14.2.  Subsection 14(1) deals with an outbound transfer where the domestic court has territorial as well as subject matter competence. The receiving court need only have subject matter competence, and be a more appropriate forum under the principles in section 11.

14.3.  Subsection 14(2) authorizes an outbound transfer where the domestic court lacks territorial or subject matter competence, but the receiving court is possessed of both.

14.4.  In relation to subsection 14(2), it may seem curious that a court that lacks competence to hear the case can nevertheless "bind" the parties by requesting a transfer. In reality, however, the transferring court's request does not "bind" anyone. It only sets in motion a process whereby the receiving court can agree to take the proceeding. It is the receiving court's acceptance of the transfer that "binds" the parties - which, since it has full competence (under its own rules - subsection 14(3)), is no more than that court could have done if the proceeding had originally started there.

Provisions relating to the transfer order


15.  (1)  In an order requesting a court outside [enacting province or territory] to accept a transfer of a proceeding, the [superior court] must state the reasons for the request.

(2)  The order may

(a)  be made on application of a party to the proceeding,

(b)  impose conditions precedent to the transfer,

(c)  contain terms concerning the further conduct of the proceeding, and

(d)  provide for the return of the proceeding to the [superior court] on the occurrence of specified events.

(3)  On its own motion, or if asked by the receiving court, the [superior court], on or after making an order requesting a court outside [enacting province or territory] to accept a transfer of a proceeding, may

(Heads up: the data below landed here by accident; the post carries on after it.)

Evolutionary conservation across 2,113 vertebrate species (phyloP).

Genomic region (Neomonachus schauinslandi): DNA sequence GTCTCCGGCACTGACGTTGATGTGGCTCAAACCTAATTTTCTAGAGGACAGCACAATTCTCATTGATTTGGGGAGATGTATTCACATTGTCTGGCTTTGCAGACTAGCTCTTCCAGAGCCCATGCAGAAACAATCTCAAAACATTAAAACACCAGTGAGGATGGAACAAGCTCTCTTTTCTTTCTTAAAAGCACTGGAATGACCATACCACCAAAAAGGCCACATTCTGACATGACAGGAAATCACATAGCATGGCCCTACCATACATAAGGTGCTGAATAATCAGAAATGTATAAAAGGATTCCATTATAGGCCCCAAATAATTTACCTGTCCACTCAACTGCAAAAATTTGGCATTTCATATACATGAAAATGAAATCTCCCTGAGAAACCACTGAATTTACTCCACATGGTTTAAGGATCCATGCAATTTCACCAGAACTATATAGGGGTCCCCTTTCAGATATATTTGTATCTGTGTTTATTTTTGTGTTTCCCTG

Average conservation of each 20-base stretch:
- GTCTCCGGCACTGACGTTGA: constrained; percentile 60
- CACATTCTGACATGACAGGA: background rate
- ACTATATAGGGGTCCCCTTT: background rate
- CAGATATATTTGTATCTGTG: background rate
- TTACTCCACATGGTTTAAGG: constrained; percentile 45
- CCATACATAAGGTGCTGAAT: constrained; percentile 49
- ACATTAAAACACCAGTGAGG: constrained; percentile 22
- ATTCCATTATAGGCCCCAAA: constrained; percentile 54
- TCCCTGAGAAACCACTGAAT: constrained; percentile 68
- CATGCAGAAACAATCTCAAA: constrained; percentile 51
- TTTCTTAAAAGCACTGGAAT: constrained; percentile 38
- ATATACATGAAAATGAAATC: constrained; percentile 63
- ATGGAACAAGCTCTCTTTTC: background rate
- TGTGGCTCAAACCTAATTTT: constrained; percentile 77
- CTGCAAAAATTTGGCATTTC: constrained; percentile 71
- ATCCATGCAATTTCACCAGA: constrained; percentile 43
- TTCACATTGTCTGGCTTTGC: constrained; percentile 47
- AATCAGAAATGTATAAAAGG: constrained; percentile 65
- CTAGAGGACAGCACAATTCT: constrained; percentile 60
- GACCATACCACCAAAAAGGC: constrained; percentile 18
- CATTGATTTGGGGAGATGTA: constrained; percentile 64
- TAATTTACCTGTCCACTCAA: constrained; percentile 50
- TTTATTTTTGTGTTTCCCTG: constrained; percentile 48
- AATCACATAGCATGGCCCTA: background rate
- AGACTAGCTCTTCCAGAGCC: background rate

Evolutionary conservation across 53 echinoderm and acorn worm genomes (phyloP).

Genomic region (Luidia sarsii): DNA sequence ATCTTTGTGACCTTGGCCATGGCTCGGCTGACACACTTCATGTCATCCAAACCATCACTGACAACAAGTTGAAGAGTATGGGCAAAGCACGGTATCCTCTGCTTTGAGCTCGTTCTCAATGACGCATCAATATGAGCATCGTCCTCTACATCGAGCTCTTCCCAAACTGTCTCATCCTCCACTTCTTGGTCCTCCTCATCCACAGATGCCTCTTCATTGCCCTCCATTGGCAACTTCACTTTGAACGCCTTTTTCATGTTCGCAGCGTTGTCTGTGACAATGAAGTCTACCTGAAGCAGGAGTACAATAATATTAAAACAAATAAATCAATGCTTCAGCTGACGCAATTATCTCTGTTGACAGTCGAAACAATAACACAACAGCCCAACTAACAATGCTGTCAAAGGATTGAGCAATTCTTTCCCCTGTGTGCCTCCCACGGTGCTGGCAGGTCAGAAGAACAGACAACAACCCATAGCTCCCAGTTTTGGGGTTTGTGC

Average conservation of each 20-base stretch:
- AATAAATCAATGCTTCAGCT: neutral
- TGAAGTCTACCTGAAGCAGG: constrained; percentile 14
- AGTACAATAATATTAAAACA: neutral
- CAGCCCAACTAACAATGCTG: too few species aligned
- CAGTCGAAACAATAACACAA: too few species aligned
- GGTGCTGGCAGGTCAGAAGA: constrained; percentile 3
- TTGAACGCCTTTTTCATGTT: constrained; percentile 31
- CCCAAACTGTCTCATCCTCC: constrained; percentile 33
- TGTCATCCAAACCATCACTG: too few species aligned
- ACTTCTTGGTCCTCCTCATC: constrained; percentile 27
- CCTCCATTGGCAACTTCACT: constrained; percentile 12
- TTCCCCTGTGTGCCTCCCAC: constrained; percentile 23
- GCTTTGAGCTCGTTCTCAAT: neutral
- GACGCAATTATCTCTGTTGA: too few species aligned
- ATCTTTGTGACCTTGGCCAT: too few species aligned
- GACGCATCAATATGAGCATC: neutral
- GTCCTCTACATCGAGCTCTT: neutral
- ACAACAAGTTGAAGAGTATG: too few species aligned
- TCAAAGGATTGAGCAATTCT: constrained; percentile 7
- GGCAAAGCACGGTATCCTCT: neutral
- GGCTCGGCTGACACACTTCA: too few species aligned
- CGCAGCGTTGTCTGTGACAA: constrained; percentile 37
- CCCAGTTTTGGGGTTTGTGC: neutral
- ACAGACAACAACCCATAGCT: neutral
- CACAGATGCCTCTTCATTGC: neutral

(a)  send to the receiving court relevant portions of the record to aid that court in deciding whether to accept the transfer or to supplement material previously sent by the [superior court] to the receiving court in support of the order, or

(b)  by order, rescind or modify one or more terms of the order requesting acceptance of the transfer.

Comments to section 15.


15.1.  Section 15 deals with the order of the superior court of the enacting jurisdiction, requesting another court to accept a transfer. Rules of court will provide the procedure for a party to apply for a transfer, as referred to by paragraph 15(2)(a). The rules of court will also deal with matters such as notice to the other parties and the opportunity to be heard.

15.2.  The superior court is free to attach whatever conditions it thinks fit to the request for a transfer. These may be conditions precedent to the transfer's taking place (paragraph 15(2)(b)) or terms as to the further conduct of the proceeding (paragraph 15(2)(c)). The superior court may also stipulate that the proceeding is to return to it on the occurrence of certain events (paragraph 15(2)(c)). The receiving court is free to accept or refuse the transfer on those conditions. Subsection 15(3) contemplates that the receiving court may ask the superior court if it will modify a term of the transfer as requested, and gives the superior court the power to do so.

[Superior court's] discretion to accept or refuse a transfer

16.  (1)  After the filing of a request made by a court outside [enacting province or territory] to transfer to the [superior court] a proceeding brought against a person in the transferring court, the [superior court] by order may
  • (a)  accept the transfer, subject to subsection (4), if both of the following requirements are fulfilled:
  • (i)  either the [superior court] or the transferring court has territorial competence in the proceeding;
  • (ii)  the [superior court] has subject matter competence in the proceeding, or
(b)  refuse to accept the transfer for any reason that the [superior court] considers just, regardless of the fulfillment of the requirements of paragraph (a).

(2)  The [superior court] must give reasons for an order under subsection (1) (b) refusing to accept the transfer of a proceeding.

(3)  Any party to the proceeding brought in the transferring court may apply to the [superior court] for an order accepting or refusing the transfer to the [superior court] of the proceeding.

(4)  The [superior court] may not make an order accepting the transfer of a proceeding if a condition precedent to the transfer imposed by the transferring court has not been fulfilled.